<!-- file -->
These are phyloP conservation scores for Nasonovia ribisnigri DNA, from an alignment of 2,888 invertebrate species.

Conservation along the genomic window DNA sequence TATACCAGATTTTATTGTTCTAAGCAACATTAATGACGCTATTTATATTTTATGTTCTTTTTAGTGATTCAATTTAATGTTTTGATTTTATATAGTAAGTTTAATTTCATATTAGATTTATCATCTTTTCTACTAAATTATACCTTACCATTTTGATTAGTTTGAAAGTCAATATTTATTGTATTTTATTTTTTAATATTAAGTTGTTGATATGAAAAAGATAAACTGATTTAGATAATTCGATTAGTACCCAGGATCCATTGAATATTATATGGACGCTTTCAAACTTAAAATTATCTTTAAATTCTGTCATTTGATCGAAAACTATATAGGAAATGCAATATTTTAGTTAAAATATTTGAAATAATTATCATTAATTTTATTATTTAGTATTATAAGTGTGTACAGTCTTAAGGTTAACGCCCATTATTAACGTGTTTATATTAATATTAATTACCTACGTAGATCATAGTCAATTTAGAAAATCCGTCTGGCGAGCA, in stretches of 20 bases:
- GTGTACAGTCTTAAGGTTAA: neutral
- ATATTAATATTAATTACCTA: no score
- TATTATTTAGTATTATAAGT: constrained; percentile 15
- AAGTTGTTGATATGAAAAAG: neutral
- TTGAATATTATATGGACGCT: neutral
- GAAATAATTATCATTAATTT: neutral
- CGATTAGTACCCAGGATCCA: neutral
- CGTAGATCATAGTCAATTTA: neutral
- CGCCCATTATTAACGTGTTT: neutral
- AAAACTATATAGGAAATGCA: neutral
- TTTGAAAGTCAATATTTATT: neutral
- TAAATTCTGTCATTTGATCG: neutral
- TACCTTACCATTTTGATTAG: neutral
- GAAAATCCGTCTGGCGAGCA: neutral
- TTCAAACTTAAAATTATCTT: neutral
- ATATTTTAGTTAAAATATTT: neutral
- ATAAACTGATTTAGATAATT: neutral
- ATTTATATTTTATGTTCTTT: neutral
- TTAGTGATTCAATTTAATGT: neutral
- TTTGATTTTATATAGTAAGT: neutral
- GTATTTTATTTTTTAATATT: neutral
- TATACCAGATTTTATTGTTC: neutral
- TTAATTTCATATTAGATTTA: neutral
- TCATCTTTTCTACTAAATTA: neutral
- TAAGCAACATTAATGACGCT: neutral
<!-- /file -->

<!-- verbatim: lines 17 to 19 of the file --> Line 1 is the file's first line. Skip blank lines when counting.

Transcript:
- TTCAAACTTAAAATTATCTT: neutral
- ATATTTTAGTTAAAATATTT: neutral
- ATAAACTGATTTAGATAATT: neutral